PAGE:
Today’s “Office” discussion was about paint compounds and how to use them properly to bring back the shine to Bob’s old patina 40 sedan. He has done the deck lid with good success and is now starting on the quarter panels. There are several quality products on the market but I always stick to Meguires products or 3M Imperial hand polish. The discussion ended with a trip back to the paint store to obtain some good compound with a one step process. Bringing paint back to life is no easy task but when you make it happen you have earned your stripes.
Another area of concern is the matching of the old Ford paint colors to today’s paint standards. Â For example, if you purchase the CMG paint from PPG in a single stage versus a base coat clear coat the two colors are different. I prefer the single stage for ease of painting but most shops use the BCCC method with good results. My friend George, is painting his delivery Washington Blue using a single stage and the color is beautiful. If he adds the clear coat the color will change due to the top coat. Both paints have their advantages so the choice is up to the painter.
The final discussion was the cost of a good paint job today in a quality body shop. My friend Chip does a lot of Corvette work and a first class paint job will set you back $15-20K depending on how much body work is required. It is not uncommon to hear complete show car paint jobs costing $40K. I am not sure what you get for that but for me it would have to include the car. We have home painters in our area that will turn out a decent paint job (no body work) for under $10K. If you have the car paint ready you can hire a painter to shoot the car for around $1500 or less depending on how many pieces he has to shoot.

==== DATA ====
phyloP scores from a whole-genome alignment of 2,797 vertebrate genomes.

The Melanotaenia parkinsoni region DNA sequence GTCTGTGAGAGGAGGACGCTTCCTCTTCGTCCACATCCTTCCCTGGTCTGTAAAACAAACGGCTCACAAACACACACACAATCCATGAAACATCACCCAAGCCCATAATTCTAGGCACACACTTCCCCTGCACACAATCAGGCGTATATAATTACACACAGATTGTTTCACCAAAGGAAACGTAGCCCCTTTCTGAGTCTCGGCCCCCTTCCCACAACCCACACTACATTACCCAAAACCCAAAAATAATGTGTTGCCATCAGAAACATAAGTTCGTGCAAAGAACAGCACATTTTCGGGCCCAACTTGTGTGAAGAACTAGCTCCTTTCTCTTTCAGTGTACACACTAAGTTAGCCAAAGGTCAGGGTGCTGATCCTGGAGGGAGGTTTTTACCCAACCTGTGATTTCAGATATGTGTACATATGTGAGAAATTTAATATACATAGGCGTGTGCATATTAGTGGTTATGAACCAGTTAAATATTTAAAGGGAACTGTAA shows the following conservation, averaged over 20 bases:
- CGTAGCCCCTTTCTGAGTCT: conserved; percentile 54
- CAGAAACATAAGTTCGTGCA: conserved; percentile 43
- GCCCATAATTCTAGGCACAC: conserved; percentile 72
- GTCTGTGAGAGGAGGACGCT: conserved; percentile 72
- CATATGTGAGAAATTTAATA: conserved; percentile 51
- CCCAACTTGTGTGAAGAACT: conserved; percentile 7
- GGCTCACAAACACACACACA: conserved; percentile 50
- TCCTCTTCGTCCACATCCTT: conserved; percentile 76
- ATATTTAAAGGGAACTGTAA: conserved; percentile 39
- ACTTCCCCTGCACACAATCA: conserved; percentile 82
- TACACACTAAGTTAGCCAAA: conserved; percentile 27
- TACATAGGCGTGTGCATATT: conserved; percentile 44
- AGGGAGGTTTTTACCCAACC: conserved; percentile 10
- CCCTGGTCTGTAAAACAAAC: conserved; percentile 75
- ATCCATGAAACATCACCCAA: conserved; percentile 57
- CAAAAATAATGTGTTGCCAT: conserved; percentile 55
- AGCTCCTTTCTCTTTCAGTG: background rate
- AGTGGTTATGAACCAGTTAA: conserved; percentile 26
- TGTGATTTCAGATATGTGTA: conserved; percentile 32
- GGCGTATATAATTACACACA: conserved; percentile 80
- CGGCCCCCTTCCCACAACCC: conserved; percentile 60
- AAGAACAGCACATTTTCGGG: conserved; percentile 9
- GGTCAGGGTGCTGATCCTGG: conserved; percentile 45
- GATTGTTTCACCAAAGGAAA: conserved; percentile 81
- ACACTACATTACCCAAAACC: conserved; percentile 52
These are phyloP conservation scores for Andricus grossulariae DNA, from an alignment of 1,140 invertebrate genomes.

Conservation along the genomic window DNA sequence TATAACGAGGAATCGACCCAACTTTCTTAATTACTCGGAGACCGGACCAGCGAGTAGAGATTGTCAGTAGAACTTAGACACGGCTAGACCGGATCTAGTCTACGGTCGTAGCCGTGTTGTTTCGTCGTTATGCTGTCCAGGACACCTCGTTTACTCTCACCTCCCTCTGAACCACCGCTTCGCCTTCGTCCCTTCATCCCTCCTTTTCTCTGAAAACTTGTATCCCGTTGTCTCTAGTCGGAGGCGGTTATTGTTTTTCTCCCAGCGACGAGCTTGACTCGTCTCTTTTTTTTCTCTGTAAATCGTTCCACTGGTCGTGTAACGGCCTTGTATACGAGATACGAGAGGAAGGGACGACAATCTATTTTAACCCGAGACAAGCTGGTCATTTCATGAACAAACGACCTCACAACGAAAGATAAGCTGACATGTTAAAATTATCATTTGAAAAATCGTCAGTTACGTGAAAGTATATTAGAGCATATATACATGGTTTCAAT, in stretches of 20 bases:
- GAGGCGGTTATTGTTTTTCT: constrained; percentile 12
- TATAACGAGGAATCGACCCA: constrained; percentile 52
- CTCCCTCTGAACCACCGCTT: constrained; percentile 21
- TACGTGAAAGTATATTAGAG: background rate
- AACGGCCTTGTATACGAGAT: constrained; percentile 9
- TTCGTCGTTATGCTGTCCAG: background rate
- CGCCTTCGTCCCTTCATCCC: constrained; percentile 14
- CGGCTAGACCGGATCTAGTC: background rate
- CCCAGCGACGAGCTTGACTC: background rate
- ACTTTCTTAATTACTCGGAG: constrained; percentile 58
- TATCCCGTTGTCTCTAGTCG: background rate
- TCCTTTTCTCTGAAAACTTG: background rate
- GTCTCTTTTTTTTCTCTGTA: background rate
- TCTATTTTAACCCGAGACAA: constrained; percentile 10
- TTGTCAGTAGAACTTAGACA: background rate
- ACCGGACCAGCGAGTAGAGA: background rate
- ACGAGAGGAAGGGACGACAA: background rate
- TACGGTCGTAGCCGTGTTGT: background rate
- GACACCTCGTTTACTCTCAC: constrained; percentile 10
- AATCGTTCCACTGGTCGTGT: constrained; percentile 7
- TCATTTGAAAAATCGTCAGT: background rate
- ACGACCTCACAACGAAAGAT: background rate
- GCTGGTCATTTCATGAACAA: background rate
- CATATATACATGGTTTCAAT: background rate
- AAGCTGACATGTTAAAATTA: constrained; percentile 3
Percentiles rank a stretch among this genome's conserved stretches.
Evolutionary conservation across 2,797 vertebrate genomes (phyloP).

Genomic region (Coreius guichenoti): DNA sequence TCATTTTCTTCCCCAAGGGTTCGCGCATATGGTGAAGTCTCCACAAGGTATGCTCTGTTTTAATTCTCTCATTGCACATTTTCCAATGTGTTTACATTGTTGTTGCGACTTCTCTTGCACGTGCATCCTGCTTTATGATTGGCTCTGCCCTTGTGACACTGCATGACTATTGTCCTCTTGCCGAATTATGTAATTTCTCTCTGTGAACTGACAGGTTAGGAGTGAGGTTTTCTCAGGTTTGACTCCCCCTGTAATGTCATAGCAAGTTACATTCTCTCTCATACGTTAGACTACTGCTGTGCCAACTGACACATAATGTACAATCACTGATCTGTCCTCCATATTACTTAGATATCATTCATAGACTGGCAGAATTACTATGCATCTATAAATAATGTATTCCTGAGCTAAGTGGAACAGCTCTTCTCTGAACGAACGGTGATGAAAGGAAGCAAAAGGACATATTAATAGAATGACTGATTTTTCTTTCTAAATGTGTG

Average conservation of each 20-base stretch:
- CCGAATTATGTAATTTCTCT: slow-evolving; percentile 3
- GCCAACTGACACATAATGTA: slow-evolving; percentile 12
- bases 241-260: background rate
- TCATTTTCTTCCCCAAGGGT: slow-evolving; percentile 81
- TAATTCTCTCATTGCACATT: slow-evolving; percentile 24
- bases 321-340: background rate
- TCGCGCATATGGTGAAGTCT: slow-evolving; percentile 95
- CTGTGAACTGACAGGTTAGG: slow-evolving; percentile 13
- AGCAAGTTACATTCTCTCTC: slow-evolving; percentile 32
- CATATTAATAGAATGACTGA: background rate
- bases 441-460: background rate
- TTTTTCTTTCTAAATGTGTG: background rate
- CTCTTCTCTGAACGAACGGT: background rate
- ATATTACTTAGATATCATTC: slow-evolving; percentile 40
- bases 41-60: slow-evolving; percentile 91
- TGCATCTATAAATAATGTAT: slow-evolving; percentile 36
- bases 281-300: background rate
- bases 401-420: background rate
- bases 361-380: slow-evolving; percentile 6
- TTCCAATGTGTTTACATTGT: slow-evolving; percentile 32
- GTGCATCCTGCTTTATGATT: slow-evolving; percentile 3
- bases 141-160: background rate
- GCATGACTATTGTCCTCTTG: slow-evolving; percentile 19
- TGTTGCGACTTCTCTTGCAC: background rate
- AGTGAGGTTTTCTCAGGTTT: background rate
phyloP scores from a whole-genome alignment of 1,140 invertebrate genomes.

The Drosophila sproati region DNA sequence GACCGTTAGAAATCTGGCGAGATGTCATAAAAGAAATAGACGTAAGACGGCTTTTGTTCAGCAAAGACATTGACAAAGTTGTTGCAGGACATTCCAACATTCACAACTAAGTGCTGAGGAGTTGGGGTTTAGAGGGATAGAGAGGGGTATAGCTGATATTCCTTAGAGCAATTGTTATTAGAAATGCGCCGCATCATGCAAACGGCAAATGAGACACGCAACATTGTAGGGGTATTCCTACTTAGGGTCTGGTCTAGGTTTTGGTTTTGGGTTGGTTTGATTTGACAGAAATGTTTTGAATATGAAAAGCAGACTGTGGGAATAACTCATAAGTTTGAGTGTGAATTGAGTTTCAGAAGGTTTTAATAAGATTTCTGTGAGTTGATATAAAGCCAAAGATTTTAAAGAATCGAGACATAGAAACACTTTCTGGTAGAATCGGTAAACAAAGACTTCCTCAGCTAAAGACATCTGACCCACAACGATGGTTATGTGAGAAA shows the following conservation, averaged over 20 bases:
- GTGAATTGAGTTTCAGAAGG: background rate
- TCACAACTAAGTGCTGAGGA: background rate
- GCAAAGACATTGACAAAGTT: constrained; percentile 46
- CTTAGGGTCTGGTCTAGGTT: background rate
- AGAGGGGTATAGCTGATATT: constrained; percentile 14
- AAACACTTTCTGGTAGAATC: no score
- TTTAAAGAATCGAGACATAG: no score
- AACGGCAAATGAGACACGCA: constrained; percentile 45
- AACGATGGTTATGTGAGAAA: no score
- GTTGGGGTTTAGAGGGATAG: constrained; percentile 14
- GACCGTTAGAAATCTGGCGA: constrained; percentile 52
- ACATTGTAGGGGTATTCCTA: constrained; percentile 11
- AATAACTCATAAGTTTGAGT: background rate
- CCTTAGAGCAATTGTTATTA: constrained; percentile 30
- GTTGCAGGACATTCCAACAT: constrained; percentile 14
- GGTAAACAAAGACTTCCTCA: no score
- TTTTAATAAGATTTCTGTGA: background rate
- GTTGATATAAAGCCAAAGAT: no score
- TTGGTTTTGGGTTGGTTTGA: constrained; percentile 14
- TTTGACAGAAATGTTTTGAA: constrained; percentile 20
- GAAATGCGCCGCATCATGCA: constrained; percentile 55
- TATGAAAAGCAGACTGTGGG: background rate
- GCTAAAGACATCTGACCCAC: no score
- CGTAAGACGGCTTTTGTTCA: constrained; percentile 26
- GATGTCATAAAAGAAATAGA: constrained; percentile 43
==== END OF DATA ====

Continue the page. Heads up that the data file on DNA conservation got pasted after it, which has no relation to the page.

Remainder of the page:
In conclusion, set your budget, do some research, and make your choice. Remember, a bad paint job can ruin and otherwise perfect hot rod.
We are off to the Kennedy Boys tomorrow so …..
Real nice paint will attract a crowd even if they don’t like the color. This dark version of Washington Blue really looks great on this 35 convert.
Reflections in the paint show the skill of the painter and body man who made it straight. The Camel colored wheels look nice against the blue car.
A black car really must be straight to look this good. This is a Wescott body that has had a lot of preparation prior to paint.
Finding a real Deuce phaeton in a garage in central LA can be rewarding. You will need to bring the Regency red lacquer back to life with lots of elbow grease and a good quality buffer.
Mr. Forty, Bob, is an accomplished painter and is just putting together this CMG 40 pickup. He has the process down to a science and knows when not to “spray just one more coat”.
Bob also paints the chassis and components. You can obtain a slicker finish and fill in the pits with bondo when you paint them versus powder coating. I like the Chevrolet orange motor. Andre will have this color engine also.
He can also paint black that turns out a mile deep. Again, the prep work is what drive the cost up on a good paint job.
Another quality painter is Alloway. He is known for his high end black paint jobs. I first met Bob when I lived in Atlanta and he worked for a Ford dealer. He built 33/34 Ford coupes that were show winners. Bob has built a strong following for his quality work.
It is much easier to paint a lighter color like the Cordoba Tan 35 coupe. The prep work is still time consuming as you have lots of parts to paint and repaint. The stance is perfect on this killer coupe.
In the early days of customs lacquer was used to make the car really shiny. This old custom from Rik’s collection is one of my favorite. Note the absence of a dropped axle in the early 40’s.
Today’s Hot Rod!
George has one of the best paint jobs around on his 40 deluxe coupe. Many hours and lots of $$$ were spent to make it look like this. How about the stance? Perfect!